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in Journal of the American Veterinary Medical Association
Author: Susan B. Harper

Abstract

Institutions that conduct agricultural research must plan for emergencies and disasters that have the potential to compromise the health and safety of research animals and personnel. Agricultural research facilities have unique challenges owing to the overall size and scope of operations, wide range of species housed, and various types of facilities maintained. Identification of hazards and development of strategies to minimize anticipated risks are important to creating a successful mitigation and recovery plan that will minimize both short- and long-term adverse effects on program operations and resources.

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in Journal of the American Veterinary Medical Association
Author: Bridgette Bain

The AVMA Council on Education is recognized by the US Department of Education as the accrediting body for colleges of veterinary medicine in the United States. Through its accreditation policies, the Council on Education ensures that colleges of veterinary medicine meet minimum standards in veterinary medical education and that students who graduate from those colleges receive an education that will prepare them for entry-level positions in the veterinary profession. On request, the council will also accredit colleges of veterinary medicine in other countries, and 20 nondomestic colleges of veterinary medicine are currently accredited by the Council on Education.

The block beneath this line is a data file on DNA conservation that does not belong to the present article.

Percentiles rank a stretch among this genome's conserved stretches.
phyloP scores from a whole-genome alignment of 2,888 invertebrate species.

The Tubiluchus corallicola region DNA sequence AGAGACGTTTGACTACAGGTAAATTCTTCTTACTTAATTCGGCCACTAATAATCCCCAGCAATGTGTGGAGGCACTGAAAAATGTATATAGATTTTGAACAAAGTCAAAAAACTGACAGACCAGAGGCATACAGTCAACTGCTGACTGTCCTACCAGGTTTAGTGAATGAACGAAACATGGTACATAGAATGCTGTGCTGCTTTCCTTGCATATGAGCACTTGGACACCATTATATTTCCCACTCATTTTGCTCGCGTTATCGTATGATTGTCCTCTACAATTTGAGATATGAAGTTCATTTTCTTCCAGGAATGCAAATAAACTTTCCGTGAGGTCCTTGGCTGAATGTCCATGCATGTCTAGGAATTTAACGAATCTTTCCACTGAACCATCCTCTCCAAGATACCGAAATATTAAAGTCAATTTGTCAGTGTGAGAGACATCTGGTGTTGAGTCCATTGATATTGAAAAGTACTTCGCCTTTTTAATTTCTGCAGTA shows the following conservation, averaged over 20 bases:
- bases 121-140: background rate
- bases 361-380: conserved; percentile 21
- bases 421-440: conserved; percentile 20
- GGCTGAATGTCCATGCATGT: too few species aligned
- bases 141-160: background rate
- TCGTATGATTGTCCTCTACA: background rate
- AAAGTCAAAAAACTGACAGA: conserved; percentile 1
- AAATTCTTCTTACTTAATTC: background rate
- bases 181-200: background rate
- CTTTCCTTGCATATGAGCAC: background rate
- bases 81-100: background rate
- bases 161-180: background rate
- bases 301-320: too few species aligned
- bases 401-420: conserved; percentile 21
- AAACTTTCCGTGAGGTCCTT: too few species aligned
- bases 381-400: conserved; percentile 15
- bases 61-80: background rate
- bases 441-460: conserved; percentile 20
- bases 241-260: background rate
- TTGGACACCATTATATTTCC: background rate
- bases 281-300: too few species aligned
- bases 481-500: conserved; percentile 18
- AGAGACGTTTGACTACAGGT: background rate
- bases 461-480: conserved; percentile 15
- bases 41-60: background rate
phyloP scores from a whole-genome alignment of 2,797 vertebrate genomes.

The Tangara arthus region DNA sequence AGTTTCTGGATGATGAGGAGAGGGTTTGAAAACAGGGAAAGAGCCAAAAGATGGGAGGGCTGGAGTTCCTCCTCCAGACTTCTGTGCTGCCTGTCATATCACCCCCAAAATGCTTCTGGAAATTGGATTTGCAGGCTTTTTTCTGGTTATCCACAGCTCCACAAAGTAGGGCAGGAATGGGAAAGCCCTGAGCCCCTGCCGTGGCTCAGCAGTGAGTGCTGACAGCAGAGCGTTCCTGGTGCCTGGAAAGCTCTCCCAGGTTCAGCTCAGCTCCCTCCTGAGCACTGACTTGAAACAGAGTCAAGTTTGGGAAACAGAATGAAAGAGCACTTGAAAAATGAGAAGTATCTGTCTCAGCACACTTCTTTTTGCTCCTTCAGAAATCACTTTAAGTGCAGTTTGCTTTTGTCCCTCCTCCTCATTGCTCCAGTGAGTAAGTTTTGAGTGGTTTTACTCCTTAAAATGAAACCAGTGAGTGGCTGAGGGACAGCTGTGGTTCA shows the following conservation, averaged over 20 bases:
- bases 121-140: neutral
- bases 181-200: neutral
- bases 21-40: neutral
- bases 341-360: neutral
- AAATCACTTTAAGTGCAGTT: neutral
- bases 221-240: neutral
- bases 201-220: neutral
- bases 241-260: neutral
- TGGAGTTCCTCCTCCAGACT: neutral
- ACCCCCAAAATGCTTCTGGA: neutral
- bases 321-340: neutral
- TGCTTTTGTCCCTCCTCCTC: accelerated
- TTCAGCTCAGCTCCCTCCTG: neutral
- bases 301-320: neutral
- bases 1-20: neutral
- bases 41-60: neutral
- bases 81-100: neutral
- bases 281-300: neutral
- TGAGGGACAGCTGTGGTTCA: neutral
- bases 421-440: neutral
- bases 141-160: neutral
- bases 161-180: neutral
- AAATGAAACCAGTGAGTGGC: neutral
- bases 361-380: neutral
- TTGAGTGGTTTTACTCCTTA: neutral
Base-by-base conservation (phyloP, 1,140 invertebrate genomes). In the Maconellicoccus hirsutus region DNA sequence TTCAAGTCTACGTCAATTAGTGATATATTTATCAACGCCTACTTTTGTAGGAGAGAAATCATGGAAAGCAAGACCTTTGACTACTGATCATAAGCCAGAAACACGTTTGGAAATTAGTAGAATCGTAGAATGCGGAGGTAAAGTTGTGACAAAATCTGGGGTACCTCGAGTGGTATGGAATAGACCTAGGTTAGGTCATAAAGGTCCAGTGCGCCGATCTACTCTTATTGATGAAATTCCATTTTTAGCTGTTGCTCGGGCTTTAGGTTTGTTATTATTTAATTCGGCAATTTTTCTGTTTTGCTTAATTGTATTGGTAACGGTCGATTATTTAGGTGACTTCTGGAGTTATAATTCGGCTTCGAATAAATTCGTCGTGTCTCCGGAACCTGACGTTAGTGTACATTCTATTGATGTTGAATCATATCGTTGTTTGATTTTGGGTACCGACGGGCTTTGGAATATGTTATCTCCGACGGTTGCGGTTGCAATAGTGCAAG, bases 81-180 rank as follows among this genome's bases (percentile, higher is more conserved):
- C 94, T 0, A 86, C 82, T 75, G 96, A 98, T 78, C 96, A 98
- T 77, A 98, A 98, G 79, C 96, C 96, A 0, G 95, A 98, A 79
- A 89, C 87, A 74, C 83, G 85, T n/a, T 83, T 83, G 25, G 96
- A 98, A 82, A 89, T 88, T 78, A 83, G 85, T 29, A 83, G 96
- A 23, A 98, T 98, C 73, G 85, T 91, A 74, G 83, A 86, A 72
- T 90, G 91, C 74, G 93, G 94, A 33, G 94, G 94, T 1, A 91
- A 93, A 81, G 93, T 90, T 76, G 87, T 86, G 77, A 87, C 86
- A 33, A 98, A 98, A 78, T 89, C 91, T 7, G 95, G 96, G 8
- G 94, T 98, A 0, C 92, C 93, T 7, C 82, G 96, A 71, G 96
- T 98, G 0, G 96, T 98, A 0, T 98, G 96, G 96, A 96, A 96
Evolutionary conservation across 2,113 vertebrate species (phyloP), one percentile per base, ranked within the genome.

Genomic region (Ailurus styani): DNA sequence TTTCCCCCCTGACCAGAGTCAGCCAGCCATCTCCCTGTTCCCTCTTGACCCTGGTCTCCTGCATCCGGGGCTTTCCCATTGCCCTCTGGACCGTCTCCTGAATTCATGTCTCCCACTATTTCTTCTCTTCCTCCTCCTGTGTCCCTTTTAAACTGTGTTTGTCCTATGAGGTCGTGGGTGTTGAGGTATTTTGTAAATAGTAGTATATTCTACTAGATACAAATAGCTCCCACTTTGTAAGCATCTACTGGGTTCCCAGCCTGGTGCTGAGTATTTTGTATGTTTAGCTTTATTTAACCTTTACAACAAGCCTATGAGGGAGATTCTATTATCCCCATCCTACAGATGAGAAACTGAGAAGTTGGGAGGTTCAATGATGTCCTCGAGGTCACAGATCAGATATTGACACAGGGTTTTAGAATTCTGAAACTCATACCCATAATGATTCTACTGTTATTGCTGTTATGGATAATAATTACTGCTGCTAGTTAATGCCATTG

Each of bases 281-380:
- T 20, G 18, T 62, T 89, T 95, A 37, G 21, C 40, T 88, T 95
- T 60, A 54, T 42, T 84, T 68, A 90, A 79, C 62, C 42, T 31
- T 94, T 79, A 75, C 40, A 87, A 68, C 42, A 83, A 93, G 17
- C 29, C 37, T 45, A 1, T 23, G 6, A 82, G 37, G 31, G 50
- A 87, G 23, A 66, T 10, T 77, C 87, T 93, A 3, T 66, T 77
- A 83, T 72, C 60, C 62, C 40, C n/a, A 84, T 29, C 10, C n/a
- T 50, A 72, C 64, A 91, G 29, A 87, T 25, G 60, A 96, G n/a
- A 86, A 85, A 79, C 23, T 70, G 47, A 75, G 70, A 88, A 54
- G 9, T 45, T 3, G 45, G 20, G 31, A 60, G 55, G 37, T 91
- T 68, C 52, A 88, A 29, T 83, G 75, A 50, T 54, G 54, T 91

In 2019,

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in Journal of the American Veterinary Medical Association

Abstract

OBJECTIVE

To describe an animal health database used to facilitate effective disaster response and retrospective analysis of data concerning animals other than cats and dogs affected by the 2018 California Camp Fire.

ANIMALS

Veterinary medical entries (n = 206) for evacuated or rescued animals (151) of various species, including avian, bovine, camelid, caprine, equine, ovine, and porcine species, temporarily housed at the Butte County fairgrounds in Gridley, Calif.

PROCEDURES